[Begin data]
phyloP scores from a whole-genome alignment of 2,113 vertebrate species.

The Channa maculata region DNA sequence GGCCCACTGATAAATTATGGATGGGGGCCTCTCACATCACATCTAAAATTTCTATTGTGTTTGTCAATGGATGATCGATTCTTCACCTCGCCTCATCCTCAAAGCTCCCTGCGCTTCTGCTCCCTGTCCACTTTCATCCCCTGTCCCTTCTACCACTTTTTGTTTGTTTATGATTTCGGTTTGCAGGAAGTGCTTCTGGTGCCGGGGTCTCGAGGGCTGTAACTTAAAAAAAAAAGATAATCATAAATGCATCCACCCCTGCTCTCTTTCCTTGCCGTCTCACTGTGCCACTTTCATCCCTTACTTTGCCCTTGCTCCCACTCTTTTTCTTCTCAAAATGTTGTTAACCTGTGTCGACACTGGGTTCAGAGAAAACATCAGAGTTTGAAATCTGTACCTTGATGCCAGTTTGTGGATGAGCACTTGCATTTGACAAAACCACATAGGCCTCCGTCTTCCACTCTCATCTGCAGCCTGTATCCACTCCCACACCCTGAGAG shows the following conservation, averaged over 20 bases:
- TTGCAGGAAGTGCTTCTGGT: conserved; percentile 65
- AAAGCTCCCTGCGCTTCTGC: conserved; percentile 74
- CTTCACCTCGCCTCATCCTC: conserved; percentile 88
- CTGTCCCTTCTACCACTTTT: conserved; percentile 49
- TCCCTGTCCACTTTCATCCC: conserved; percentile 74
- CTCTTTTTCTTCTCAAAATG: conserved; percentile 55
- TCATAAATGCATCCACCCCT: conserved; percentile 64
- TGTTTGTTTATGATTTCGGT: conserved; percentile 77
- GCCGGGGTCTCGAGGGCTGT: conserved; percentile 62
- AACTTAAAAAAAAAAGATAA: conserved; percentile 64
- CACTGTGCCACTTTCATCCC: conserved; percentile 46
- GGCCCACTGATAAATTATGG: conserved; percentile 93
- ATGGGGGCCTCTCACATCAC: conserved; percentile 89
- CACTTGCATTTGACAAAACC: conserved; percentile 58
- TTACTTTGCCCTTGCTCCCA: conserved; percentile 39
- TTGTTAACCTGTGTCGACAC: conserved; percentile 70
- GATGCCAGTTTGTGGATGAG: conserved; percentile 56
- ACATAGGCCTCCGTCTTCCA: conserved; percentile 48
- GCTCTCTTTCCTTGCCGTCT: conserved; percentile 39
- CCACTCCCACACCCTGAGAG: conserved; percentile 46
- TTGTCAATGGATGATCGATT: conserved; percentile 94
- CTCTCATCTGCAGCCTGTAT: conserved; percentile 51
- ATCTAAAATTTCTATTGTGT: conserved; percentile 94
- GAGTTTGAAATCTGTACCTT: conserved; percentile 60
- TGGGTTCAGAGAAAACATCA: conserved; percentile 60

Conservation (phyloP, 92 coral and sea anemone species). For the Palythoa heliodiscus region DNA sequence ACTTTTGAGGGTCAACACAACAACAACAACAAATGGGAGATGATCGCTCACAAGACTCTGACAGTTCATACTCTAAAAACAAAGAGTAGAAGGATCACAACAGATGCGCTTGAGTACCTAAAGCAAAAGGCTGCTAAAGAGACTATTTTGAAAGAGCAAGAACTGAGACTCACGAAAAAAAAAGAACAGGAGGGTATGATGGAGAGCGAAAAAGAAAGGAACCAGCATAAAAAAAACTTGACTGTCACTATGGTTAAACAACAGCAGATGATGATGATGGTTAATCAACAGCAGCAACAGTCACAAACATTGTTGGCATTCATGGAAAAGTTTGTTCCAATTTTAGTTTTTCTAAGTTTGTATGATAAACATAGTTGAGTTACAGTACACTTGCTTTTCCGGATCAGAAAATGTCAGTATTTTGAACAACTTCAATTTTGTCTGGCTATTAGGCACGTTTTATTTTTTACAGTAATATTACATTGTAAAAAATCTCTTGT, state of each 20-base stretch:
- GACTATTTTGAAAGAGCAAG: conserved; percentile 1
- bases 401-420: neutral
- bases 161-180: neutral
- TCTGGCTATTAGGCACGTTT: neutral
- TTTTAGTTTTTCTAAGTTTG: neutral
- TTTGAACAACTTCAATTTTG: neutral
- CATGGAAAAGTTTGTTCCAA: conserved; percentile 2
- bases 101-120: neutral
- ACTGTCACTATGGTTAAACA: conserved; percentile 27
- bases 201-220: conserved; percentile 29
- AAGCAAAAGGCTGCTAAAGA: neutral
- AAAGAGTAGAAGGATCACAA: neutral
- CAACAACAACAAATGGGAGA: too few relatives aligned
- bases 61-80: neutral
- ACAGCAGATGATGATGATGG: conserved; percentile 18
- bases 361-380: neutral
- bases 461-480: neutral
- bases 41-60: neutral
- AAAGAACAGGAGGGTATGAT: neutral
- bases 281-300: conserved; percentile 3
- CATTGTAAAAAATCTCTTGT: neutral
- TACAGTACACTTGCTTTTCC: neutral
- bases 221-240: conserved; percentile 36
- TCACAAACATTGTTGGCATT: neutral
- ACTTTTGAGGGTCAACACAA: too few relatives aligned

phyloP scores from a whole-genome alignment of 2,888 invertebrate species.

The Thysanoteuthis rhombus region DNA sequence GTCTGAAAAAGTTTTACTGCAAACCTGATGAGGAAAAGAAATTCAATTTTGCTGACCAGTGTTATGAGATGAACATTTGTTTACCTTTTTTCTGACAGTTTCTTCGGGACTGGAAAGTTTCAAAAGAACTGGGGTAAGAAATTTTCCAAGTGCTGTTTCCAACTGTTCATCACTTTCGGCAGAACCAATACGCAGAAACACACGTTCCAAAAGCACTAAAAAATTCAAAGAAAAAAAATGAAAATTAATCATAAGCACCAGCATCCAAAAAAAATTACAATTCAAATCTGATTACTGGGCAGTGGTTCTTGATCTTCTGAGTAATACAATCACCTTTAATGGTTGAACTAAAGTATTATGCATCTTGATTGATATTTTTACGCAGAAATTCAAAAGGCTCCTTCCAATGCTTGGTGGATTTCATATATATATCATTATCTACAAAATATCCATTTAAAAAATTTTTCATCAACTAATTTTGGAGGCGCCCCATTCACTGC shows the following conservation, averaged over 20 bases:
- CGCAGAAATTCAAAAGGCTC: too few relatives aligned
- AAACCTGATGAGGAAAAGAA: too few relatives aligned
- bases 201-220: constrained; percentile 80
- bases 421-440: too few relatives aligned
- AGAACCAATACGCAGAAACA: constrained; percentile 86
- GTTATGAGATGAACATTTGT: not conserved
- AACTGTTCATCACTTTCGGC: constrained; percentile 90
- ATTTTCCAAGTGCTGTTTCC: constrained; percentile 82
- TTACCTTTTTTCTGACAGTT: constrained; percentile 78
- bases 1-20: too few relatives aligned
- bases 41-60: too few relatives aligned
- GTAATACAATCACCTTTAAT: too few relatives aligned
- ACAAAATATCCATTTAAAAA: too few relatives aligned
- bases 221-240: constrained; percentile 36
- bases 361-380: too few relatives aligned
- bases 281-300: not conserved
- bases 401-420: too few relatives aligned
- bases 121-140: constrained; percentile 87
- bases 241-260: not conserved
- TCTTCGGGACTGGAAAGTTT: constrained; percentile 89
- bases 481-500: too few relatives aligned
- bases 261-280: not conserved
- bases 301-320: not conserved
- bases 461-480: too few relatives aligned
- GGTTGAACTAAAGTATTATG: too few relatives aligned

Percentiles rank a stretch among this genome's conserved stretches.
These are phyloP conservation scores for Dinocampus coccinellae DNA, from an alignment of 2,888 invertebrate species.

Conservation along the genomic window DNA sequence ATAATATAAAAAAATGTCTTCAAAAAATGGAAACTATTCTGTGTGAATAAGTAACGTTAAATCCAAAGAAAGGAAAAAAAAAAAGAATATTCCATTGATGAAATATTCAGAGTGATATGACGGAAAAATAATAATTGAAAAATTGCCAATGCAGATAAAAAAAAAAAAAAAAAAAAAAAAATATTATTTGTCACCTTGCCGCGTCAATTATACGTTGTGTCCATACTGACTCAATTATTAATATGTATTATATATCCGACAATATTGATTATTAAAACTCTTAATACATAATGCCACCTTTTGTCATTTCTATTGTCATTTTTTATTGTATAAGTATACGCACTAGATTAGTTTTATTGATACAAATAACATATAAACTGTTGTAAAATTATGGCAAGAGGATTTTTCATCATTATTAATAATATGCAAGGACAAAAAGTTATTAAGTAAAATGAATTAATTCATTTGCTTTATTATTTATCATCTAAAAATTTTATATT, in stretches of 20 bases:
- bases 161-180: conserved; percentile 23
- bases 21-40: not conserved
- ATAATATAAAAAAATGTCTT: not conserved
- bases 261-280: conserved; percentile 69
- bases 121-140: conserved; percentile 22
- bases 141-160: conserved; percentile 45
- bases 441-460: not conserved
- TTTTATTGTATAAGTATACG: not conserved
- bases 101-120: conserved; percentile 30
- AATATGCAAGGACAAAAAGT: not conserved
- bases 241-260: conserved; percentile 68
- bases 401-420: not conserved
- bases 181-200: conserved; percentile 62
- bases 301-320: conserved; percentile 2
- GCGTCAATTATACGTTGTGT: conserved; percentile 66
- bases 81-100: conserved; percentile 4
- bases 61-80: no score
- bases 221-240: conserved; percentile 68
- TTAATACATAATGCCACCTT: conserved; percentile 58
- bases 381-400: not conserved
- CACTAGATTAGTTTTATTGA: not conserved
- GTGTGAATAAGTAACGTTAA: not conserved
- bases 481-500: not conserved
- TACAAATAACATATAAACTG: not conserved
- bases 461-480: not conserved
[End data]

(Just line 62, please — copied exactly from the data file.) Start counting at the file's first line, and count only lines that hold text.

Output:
- AACTGTTCATCACTTTCGGC: constrained; percentile 90